When I asked Danielle to name some Canadiens players of the past, she busted out none other than Georges Vezina, who played in the teens and twenties. Of the prior century. Now that’s depth of knowledge. She added to that Jacques Plante.

There was one adorable exception to the rule that the dressed-up Habs fans were on travel adventures to California. This was a family of two parents and three boys, all decked out from head to toe in Montreal stylings.

Dad Sadat Zaman said, “We live here now, but we’re from Montreal. It’s always about Montreal. It’s our hometown team, so we try to teach the kids about our tradition and the Canadiens. We grew up in Montreal, so we’re lifelong fans.”  In fact, he grew up steps from where I did, both of us in Brossard. He went to my elementary school. That was while it was still English. It’s all French now.

His spouse, Sadia, explained the family’s Habs love this way: “Growing up watching hockey with my brother and my dad, this was a family thing, all the time. My brother played street hockey,” as we all did. This was a Montreal childhood.

Others traveled further. There was the couple from Ottawa—Louis Lapierre and spouse. He has a bucket list to see the Montreal Canadiens play in every rink in the league. He’s got five games to go. He’s done all of this in the past decade, starting kind of by accident when he was working in the US and realized he’d seen them in 10 or so arenas. Why not make it a quest? And he did.

Back home, they live 20 minutes from Ottawa’s NHL arena (they must be the only ones—everyone complains that the place is way too far from civilization), and he goes to games whenever Montreal is in town.

When I asked him which Montreal Canadien he would like to meet if I could immediately materialize one in front of him, he instantly shot back, “Guy Lafleur.” Why? Because “When I was a kid, 1971-72, I was ten years old, and he was my hero.” He also remembers when Lafleur went to the Nordiques at the end of his career. That memory is not so fond. “We—the Montreal Canadiens fans—don’t like the Nordiques.” Note the use of present tense.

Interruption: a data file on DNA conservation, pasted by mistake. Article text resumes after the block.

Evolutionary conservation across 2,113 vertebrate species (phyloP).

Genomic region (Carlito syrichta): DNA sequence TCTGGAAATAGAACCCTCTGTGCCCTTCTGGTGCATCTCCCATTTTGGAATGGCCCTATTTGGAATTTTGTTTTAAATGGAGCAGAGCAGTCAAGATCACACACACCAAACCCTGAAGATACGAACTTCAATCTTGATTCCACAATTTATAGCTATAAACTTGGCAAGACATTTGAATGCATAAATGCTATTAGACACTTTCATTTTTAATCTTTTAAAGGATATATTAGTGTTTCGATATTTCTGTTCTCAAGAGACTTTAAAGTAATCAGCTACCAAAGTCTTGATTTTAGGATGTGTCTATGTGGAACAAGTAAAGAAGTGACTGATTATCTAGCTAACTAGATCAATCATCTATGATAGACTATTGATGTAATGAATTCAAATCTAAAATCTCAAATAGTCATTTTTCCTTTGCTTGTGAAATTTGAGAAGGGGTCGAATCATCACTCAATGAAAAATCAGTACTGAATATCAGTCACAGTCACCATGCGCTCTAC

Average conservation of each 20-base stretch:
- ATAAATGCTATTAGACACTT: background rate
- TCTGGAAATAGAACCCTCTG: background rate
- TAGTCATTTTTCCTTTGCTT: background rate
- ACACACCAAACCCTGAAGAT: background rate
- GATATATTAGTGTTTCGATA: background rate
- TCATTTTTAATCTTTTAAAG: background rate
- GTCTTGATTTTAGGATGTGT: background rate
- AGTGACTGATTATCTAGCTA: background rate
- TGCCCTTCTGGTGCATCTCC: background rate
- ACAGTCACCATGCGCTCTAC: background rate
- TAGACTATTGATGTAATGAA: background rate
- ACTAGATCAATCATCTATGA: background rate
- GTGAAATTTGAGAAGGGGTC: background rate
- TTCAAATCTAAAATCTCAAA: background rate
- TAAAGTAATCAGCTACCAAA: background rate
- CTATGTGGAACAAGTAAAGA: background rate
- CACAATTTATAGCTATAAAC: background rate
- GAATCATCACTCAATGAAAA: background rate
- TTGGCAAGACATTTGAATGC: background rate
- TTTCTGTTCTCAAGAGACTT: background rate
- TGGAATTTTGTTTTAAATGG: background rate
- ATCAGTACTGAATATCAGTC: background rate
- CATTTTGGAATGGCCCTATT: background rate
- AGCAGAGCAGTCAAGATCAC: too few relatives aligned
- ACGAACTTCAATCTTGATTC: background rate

Lapierre’s greatest memory is being at the game when Saku Koivu came back after being treated for cancer. The ovation went on for twelve or fifteen minutes, he recalls. I remember it, too, though from watching the game on TV.

I’ve left the most die-hard fans for last. Amanda and Cyril Eddy came down from northern Alberta for the Anaheim game. They each had birthdays in November, and they decided tickets for this game, plus flights, were an appropriate celebratory gesture.

When asked whether he shouldn’t by rights be an Oilers fan, Cyril says, “I make no apology for being a Habs fan. I’ve been a Habs fan for almost 60 years. I’m 62.” He remembers things as far back as when Buffalo and Vancouver came into the NHL n 1970, and even back before that to the Original Six era.” I kinda remember the last Leafs Cup [in 1967], but it’s a repressed memory [He laughs.]. I’ve watched the Habs since I was little boy.” He mentioned other hallmark moments, like when Dryden came in and ensured Montreal their playoff success in 1971 over Chicago. He reminds me that Dryden won the Conn Smythe as playoff MVP before he won the Calder as rookie of the year.

Cyril had a custom Habs sweater with this on the back: The number 24, and in the name spot, “Stanleys.” Get it? 24 Stanley Cups. He’ll quickly tell you that no other NHL team even comes close, not just in numbers, but in mystique and legend as well, or perhaps even more.

That’s why, for most of these folks, watching a Canadiens game isn’t just observing the plays on the ice. In fact, these fans were largely convinced that they don’t have a very good team at the moment. Most said the same three things: the forwards are too small; the defense is too inexperienced; the goaltending is not going to take them to the playoffs. But how many Lafleur, Price, and Beliveau sweaters did I see? Lots, and so I know what these folks are seeing when they look at Suzuki, Newhook, and Slafkovsky. They see the ghosts of the past, and they see hope for a future in which the Montreal Canadiens are once again relevant.